Page 2, 29th June 1956

29th June 1956
Page 2
Page 2, 29th June 1956 — Could God Have Written a Lie?

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Locations: Felpham, Plymouth, Leicester


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Could God Have Written a Lie?

Sir,-Why should Mr. Watkin consider it so incredible if Man appeared on the Earth sudden]) by Direct Creation? Would he set bounds to the Creator acting in His Own Creation?

Personally, only because modern secular knowledge seems to prove it, I consider the creation of man's hod) was through some evolution. To Catholics it cannot make any difference whatever method, or process. Divine Wisdom for His Own Design adopted. Peradventure, actually, it is something definitely, now, beyond human imagination. Maybe through scientific searching man may at last unravel it; who knows?

We must surely avoid such

general dogmatic statements that " God would he lying " if the walled " likeness of monkeys to man " did not infer a close relationship. One could argue many things. inaccurately, from similar premises. Might not such statements, if gencralls adopted, bring ridicule on Our Faith, especially if man's increase of secular knowledge should prove something contrary ?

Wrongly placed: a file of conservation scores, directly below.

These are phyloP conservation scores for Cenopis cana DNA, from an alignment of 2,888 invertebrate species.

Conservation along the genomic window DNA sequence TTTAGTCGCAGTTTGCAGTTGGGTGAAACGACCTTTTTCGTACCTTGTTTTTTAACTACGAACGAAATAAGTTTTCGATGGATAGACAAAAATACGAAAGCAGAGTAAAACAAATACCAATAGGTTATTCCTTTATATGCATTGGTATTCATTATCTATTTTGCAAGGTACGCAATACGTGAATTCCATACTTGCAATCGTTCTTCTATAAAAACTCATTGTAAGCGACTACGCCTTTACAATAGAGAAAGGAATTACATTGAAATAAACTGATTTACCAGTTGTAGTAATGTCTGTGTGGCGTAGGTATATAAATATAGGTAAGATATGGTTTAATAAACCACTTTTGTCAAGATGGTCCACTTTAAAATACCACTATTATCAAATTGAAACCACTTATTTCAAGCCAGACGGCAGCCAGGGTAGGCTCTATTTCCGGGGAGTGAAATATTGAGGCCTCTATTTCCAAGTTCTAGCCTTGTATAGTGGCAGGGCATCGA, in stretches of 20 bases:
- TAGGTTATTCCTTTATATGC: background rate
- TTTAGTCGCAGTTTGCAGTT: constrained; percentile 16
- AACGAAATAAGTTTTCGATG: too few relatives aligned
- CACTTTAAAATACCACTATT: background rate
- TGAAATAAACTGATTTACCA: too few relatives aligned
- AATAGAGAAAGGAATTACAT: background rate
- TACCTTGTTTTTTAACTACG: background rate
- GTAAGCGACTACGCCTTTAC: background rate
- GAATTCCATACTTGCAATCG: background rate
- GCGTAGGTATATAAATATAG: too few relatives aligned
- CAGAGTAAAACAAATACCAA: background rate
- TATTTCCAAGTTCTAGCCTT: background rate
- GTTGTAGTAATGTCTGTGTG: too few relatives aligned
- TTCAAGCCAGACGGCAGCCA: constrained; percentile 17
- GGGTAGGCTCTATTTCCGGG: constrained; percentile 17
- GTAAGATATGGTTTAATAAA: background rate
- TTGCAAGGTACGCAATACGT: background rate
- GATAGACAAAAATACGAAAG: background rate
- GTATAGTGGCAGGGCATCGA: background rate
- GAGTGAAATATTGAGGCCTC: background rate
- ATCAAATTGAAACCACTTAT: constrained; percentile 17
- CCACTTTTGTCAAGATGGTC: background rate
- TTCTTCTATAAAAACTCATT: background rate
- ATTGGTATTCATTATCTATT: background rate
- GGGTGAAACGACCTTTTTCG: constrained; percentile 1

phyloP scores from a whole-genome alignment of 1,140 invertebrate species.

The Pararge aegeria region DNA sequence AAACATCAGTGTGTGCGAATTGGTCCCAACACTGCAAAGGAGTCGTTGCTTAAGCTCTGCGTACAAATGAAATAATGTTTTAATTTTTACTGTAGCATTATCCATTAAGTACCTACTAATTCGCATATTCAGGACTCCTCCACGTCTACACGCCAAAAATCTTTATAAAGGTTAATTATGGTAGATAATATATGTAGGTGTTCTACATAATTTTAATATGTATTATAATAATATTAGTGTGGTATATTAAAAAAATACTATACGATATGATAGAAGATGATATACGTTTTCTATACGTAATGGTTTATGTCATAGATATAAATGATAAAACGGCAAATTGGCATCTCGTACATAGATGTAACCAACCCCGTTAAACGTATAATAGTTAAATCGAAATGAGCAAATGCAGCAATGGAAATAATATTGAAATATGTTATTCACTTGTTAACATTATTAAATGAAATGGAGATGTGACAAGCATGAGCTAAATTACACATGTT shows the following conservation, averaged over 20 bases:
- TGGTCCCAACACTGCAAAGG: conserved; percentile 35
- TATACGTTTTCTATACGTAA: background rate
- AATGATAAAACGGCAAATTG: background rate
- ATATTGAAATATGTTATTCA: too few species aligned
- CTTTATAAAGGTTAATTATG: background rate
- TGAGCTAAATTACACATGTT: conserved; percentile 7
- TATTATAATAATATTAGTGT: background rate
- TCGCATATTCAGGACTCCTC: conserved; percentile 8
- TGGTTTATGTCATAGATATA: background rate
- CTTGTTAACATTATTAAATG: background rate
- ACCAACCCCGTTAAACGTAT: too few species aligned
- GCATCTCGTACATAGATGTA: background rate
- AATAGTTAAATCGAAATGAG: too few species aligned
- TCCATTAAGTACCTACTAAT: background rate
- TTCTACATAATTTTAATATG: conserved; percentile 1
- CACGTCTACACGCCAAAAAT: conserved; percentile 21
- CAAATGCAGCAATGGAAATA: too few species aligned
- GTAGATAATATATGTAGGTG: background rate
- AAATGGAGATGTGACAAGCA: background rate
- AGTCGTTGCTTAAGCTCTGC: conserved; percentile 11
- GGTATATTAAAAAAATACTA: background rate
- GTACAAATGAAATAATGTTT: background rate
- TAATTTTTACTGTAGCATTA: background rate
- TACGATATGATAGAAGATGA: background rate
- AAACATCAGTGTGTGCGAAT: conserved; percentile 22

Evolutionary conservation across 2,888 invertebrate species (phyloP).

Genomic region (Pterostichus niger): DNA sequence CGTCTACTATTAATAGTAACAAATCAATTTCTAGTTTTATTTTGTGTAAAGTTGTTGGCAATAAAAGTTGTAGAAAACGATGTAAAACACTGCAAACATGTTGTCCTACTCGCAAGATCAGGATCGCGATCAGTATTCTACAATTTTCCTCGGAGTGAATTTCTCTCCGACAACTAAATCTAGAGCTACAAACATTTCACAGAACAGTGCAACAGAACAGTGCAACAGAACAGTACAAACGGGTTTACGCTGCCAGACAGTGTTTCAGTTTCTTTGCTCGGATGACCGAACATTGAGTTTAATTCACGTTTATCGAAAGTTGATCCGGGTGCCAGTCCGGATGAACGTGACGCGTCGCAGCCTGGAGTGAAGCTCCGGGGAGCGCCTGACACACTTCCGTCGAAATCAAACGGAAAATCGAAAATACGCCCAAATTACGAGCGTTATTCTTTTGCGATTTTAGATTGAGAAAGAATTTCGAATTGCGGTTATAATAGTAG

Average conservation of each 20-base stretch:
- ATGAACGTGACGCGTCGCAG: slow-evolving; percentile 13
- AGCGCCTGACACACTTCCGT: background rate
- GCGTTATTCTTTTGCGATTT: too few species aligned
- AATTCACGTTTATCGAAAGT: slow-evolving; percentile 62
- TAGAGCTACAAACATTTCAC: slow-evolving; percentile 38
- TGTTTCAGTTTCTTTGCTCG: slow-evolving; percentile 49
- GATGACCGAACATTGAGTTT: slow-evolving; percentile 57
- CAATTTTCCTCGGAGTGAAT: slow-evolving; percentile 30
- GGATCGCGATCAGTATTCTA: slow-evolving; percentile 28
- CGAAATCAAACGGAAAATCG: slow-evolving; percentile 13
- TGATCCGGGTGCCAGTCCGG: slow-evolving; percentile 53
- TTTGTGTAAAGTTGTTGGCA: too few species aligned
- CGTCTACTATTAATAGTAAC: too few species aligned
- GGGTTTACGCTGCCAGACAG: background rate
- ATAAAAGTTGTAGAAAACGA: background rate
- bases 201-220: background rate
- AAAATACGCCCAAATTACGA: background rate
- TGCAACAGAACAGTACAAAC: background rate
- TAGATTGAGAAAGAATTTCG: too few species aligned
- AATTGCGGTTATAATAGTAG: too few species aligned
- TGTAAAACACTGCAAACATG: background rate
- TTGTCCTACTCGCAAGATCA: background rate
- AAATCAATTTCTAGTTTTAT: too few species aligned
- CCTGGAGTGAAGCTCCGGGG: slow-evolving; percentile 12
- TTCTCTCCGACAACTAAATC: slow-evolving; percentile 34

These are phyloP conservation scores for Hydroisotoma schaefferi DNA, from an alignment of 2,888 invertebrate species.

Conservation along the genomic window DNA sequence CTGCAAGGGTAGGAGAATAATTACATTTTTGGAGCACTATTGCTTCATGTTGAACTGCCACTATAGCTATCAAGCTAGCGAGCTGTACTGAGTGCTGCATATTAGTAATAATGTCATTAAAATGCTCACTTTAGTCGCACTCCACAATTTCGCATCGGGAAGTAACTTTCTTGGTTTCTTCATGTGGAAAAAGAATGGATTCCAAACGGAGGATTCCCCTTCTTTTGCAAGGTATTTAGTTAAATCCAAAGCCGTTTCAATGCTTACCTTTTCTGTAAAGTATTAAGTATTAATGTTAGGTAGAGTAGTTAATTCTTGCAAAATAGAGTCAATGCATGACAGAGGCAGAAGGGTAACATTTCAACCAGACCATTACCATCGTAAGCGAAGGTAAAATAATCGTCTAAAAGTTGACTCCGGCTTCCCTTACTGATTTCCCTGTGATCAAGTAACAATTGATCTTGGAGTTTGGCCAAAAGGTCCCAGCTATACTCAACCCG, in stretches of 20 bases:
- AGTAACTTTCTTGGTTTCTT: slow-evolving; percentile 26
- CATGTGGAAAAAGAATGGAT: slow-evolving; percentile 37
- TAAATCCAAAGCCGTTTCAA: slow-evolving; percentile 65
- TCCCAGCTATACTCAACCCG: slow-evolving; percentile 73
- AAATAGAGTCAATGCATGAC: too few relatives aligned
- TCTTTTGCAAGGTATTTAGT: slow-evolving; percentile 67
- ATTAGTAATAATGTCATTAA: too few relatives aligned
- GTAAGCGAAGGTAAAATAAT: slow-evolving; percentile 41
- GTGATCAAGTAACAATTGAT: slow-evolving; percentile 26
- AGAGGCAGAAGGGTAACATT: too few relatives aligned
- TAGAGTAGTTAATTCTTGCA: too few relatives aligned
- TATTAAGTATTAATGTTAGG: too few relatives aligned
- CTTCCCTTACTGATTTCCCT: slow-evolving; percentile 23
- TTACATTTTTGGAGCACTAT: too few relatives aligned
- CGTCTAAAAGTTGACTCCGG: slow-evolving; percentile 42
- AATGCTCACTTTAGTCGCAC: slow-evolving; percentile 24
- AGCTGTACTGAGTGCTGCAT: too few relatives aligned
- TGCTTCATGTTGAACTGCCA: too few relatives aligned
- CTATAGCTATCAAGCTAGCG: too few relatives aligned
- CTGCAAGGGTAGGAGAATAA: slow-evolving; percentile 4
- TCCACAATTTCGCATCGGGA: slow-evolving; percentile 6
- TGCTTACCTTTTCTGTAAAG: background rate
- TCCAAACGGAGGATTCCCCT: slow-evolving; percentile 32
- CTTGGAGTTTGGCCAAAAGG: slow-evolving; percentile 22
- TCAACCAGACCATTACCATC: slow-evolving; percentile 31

Remember, too. some Modern ists suggest it incredible that Divine Wisdom should operate through the " shadow of Peter." the cloths from the hods of Paul " or the relics of such as Cuthbert Mayne. Mr. Watkin, as these. would appear to know too much of the Divine Mind and to set bounds to Divine Activity.

As one interested for over 30

years in propagating Catholic Truth I know the harm done by such slogans and platitudes. Let us insist and talk of Certainty only where the Church has given us Certainty, and avoid interpretations of secular knowledge and events as a part of Divine Truth when (as so often in the past) future knowledge may prove such statements false. " God is honoured by silence" (St. Thomas).

Leonard T. Warran. 25, Glenhurst Road,

Mannamead, Plymouth.

Another Plain Question

Sir,-Mr. E. I. Watkin concludes his letter las, asking the opponents of evolution if they believe that on a certain date an observer from Mars could have observed the sudden appearance on earth of an adult man with no parents.

I will ask Mr. Watkin an equally plain question: Does he believe that on a certain date an observer from Mars could have observed the sudden appearance on earth of an adult monkey with no parents? Cyprian Rice, 0.P. Holy Cross Priory,


Philosophers and Fossils

Sir,-Mr. E. I. Watkin's question to " opponents of evolution " reduces the subtle, complex and intensely .interesting puzzles about Man's origin to a naive alternative unworthy of a professional philosopher and Catholic author.